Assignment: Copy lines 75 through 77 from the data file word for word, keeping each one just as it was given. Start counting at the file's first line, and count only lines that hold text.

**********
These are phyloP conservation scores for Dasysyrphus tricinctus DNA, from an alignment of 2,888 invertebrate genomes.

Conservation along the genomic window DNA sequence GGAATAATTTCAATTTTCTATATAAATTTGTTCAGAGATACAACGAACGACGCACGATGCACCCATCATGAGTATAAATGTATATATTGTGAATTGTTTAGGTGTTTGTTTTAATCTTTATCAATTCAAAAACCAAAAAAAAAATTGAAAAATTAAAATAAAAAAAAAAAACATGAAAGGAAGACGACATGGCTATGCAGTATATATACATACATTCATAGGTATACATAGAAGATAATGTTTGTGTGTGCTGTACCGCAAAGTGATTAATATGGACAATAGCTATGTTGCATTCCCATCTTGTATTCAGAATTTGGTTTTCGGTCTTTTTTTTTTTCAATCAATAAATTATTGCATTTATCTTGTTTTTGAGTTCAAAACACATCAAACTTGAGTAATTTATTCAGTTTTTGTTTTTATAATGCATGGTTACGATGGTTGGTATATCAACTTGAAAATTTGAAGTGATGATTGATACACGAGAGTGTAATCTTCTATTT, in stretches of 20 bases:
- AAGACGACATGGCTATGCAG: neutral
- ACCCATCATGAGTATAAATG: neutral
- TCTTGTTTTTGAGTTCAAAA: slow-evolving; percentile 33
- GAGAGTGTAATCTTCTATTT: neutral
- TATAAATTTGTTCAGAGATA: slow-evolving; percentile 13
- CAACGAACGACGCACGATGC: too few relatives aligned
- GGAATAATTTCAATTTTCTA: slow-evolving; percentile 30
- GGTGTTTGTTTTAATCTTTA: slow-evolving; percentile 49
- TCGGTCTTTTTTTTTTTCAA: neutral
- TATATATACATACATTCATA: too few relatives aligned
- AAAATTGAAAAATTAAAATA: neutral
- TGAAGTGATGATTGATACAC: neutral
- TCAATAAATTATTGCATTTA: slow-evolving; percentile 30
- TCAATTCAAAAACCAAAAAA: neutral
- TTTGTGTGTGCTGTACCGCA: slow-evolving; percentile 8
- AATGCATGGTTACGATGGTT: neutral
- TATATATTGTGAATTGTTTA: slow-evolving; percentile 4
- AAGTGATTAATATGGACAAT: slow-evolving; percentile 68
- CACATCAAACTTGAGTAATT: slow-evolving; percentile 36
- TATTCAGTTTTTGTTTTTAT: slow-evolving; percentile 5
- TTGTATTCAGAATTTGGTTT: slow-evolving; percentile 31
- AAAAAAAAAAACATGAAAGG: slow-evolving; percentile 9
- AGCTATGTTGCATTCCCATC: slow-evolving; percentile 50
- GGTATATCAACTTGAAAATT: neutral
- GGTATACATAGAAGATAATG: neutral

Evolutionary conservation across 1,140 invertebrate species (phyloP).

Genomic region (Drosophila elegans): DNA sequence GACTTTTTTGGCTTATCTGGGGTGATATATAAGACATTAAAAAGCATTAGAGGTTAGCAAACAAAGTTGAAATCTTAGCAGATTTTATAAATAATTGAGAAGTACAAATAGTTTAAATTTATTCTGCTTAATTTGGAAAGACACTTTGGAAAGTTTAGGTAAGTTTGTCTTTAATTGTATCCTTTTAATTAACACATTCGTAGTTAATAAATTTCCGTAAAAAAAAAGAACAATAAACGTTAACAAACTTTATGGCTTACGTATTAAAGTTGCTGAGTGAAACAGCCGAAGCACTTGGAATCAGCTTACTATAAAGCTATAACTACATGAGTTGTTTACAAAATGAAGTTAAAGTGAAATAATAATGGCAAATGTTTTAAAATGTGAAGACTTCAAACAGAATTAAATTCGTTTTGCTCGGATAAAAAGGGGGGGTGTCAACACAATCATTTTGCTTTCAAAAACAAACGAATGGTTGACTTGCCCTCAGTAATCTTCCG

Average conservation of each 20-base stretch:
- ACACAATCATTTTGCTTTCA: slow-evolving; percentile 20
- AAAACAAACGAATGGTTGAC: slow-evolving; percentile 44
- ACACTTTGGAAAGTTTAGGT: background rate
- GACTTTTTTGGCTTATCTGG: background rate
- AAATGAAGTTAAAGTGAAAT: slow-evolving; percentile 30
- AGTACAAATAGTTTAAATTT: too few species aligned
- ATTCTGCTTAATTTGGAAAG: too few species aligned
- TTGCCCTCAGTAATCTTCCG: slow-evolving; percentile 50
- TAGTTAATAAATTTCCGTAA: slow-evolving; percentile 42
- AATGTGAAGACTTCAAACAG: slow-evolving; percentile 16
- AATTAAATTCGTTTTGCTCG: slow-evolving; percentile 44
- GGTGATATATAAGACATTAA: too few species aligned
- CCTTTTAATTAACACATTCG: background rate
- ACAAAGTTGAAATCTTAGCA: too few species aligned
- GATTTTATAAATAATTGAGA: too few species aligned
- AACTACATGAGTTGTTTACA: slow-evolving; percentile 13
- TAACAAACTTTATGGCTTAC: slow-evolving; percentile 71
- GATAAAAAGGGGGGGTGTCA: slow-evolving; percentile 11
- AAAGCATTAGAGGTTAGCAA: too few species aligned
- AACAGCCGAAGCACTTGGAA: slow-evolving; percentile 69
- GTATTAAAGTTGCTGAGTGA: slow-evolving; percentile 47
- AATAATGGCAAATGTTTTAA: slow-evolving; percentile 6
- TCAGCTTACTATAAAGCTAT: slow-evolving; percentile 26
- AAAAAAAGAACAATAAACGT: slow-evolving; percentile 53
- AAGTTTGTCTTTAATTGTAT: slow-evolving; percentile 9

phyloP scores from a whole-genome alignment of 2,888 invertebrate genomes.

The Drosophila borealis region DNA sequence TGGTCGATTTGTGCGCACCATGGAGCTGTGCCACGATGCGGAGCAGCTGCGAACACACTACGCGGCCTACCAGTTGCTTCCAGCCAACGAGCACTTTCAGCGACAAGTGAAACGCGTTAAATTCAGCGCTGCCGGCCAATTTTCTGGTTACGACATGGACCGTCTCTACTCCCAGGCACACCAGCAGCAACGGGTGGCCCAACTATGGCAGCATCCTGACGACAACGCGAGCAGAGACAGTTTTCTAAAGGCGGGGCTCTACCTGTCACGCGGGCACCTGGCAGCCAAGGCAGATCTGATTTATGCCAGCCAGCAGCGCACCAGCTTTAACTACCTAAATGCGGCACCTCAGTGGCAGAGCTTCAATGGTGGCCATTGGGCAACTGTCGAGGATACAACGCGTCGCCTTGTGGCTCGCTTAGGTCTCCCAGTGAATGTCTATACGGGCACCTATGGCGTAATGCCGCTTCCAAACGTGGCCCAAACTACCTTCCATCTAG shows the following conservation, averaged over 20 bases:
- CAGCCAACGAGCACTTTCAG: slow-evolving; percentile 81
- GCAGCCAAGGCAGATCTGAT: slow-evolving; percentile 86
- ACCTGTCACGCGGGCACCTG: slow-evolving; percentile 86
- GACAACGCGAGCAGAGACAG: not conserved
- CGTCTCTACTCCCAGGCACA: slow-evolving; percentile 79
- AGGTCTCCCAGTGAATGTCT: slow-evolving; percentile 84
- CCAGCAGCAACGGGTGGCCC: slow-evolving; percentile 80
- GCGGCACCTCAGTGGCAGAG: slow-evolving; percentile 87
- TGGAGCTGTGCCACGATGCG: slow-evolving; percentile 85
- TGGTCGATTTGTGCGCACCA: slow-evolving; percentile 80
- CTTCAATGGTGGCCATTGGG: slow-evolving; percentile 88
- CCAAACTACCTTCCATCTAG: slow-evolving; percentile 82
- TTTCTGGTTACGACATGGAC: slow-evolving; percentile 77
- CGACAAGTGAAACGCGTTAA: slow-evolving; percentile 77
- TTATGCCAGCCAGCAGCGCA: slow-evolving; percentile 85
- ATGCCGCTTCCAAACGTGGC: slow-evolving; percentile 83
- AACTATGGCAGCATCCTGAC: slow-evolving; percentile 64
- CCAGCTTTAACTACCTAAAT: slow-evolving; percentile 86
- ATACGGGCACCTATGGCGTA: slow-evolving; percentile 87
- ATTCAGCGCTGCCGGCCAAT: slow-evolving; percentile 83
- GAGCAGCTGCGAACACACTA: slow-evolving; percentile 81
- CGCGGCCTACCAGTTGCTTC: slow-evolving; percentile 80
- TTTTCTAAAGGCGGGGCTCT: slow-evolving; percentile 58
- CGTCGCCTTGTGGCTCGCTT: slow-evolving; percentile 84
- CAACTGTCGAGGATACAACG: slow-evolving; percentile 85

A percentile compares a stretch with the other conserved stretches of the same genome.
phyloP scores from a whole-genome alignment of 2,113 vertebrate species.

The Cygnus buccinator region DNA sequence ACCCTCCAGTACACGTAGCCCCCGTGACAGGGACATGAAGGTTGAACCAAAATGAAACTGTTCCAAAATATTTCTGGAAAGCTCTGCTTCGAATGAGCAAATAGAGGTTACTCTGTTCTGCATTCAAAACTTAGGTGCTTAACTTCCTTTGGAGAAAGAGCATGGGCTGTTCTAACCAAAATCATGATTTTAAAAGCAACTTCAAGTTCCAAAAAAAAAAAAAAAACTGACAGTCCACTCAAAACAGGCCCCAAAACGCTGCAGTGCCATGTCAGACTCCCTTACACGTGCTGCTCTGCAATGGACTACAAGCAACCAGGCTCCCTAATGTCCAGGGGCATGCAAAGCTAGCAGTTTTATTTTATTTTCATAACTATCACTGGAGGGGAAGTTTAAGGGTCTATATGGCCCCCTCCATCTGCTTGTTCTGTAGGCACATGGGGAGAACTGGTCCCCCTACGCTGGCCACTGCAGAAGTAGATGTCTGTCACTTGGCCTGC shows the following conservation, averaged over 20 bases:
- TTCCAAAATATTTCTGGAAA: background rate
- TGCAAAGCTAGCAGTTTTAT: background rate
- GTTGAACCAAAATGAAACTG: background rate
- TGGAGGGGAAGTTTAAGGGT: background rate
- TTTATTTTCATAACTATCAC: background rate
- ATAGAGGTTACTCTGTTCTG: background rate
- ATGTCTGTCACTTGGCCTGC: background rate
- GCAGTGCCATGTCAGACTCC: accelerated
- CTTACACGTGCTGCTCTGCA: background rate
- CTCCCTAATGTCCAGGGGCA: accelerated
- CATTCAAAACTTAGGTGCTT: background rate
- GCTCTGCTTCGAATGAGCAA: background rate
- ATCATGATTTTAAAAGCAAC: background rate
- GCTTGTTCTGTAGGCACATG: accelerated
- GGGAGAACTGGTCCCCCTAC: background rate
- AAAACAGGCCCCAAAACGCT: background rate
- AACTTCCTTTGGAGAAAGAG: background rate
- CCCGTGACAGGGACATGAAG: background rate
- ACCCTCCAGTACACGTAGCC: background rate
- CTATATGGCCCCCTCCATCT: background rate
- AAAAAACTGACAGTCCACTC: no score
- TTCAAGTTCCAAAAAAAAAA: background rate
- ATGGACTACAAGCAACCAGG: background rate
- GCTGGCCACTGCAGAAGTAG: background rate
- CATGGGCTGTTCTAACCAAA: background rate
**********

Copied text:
- CCAGCTTTAACTACCTAAAT: slow-evolving; percentile 86
- ATACGGGCACCTATGGCGTA: slow-evolving; percentile 87
- ATTCAGCGCTGCCGGCCAAT: slow-evolving; percentile 83